Metro: Last Light Redux is every bit as gorgeous as its predecessor and then some due to the expanded scope and more ambitious story. Surreal atomic wasteland splendors of the ruins of Moscow are expertly realized. While the character models do look impressive for the most part, there are noticeable instances of clipping and even some odd anomalies that can be best described as contorting or twisting of polygons on some of the joints of some NPCs, although be it rare occurrences. Character facial expressions still are not as lively or as natural as they could be. This games boasts some of the finest looking particle and atmospheric effects to be seen on the PS4 bar none- and of course some of the most beautiful lighting seen in any game. The children of the metro are still the most horrifying mutants in Moscow.


Metro: Last Light Redux sound is consistent with the previous game. Original Russian dialogue track is still an option for those who don’t care for English with Russian accents. Mutants have guttural roars and screeches that truly do sound like they come from within. Distant dialogue of NPCs in the populated town areas of the metro enhances the atmosphere to make the world feel lived in and inhabited. A special mention to the death rattles of victims that Artyom stealth kills, which feel especially chunky and breathy.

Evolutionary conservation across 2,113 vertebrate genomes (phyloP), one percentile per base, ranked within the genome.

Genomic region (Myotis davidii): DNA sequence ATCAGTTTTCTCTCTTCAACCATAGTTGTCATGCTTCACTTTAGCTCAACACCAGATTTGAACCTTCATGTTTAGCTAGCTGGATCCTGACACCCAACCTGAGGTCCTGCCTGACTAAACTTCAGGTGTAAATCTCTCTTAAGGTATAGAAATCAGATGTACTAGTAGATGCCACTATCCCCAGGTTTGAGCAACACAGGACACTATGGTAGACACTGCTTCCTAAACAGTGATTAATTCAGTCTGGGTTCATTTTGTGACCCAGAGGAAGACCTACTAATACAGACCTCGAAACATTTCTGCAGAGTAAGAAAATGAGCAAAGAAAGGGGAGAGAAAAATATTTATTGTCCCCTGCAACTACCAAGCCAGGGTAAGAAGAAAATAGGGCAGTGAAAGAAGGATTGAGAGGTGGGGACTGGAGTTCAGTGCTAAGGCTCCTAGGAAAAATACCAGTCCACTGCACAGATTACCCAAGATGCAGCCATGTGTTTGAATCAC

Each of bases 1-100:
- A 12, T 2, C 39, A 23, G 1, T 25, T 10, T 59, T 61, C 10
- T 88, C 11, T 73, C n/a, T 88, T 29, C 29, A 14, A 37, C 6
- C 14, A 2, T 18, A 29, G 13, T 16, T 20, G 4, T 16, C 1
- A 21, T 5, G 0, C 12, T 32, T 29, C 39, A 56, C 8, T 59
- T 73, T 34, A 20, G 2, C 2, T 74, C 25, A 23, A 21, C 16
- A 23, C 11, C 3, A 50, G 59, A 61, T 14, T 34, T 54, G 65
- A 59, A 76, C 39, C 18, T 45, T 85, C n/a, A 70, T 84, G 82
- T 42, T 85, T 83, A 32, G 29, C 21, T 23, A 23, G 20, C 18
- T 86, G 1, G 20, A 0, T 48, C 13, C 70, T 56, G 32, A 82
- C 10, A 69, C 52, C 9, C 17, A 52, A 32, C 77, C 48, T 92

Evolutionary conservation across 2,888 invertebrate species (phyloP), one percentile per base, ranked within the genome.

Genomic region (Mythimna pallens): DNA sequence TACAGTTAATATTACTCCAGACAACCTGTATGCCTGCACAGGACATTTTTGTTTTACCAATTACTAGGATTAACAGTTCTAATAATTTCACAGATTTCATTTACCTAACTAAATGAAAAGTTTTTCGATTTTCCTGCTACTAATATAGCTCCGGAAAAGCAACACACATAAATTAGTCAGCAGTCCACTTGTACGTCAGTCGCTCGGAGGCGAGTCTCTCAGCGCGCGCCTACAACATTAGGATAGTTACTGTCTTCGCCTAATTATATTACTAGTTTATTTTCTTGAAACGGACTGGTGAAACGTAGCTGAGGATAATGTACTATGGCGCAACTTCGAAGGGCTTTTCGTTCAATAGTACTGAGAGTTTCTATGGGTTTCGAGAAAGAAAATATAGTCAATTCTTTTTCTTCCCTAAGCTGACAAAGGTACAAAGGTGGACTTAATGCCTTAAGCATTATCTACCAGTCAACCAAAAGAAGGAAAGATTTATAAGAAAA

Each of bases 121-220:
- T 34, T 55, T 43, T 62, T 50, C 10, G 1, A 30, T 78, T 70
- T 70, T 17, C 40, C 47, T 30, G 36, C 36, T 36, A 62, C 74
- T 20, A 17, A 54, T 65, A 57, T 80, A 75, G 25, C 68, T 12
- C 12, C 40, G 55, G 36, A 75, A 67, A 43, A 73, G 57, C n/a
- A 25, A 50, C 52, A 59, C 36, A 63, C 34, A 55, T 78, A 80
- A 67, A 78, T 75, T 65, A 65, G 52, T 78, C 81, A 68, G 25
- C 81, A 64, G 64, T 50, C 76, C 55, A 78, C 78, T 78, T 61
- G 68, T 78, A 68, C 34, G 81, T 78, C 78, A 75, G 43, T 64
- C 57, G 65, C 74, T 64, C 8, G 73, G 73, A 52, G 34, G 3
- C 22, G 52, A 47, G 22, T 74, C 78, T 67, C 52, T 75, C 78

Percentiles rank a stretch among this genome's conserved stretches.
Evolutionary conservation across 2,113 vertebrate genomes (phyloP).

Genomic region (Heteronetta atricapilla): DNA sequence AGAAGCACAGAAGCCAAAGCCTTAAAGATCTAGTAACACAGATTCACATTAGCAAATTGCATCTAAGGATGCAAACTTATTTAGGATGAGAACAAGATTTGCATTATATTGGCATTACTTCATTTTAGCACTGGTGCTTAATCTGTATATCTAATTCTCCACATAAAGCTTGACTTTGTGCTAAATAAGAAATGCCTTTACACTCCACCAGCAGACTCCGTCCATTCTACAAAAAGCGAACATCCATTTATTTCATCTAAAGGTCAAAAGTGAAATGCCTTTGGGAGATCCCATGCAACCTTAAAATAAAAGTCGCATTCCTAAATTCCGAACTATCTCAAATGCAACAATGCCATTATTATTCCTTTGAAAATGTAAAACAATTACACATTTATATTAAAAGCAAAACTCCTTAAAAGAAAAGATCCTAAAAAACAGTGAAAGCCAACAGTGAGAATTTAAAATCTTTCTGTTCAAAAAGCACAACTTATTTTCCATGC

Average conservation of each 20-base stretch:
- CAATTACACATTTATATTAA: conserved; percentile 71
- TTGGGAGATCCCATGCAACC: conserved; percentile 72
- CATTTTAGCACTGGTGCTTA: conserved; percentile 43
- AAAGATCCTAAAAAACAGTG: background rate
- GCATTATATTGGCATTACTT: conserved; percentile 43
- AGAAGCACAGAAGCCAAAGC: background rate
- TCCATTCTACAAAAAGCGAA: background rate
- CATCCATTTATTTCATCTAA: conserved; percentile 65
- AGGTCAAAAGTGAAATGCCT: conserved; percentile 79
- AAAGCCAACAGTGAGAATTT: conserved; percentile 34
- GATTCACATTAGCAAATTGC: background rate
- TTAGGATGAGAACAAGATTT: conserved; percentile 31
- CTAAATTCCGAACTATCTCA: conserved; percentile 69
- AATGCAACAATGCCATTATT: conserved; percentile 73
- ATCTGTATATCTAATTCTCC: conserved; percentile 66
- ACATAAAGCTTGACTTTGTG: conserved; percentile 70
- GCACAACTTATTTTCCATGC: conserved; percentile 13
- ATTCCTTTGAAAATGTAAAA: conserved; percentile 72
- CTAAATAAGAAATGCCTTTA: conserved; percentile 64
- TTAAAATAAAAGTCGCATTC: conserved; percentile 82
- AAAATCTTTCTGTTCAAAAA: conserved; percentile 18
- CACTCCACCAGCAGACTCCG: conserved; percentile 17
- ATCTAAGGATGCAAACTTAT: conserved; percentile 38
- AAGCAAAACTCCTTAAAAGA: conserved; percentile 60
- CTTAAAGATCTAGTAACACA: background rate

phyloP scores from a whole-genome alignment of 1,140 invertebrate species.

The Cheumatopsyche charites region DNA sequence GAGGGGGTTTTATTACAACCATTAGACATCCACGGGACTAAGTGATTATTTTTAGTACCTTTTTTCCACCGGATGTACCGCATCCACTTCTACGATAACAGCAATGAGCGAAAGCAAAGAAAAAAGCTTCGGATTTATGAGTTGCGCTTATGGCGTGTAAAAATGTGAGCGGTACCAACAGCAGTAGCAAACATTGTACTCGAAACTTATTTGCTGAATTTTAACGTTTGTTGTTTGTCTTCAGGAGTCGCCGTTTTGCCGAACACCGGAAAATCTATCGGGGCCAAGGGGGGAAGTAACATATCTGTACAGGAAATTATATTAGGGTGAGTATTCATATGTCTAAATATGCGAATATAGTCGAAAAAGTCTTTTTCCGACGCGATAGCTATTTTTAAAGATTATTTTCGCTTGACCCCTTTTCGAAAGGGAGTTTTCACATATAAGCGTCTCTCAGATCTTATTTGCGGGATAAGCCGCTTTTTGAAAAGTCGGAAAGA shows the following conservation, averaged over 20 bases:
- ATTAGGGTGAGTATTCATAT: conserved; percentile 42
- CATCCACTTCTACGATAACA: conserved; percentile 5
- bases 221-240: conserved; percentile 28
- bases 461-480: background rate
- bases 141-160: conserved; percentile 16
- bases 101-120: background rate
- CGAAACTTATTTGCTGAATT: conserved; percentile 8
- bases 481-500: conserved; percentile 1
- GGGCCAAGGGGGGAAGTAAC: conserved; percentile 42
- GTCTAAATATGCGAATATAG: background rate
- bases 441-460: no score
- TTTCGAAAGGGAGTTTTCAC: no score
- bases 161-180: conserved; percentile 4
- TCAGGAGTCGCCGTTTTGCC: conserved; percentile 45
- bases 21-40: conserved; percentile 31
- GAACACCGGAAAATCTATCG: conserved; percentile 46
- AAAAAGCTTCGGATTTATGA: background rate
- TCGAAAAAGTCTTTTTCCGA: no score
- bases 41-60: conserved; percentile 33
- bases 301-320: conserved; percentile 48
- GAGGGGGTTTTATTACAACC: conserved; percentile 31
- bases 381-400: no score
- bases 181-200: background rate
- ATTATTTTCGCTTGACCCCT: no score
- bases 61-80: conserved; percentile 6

If Metro: 2033 Redux is the coming attractions, Metro: Last Light Redux is the feature presentation. Complete with all the DLC bonus levels, Metro: Last Light Redux is a worthy purchase for anyone who pines for a robust single player action game and comes recommended either solo or even as part of the Metro: Redux retail compilation.

Final Score


Metro: Last Light Redux is a certifiable successor and a triumph of the creative human spirit that 4A Games displayed during their deplorable working conditions. A quality game that is on par with the likes of Half-Life 2. Bursting with atmosphere, tight controls and stealth mechanics- the only other comparable titles are Wolfenstein: The New Order and the previous game, Metro: 2033 Redux. Highly


recommended to anyone who enjoys single-player first person action games, [i]Metro: Last Light Redux[/i] should not be missed.      Cyber Leaf Version smaller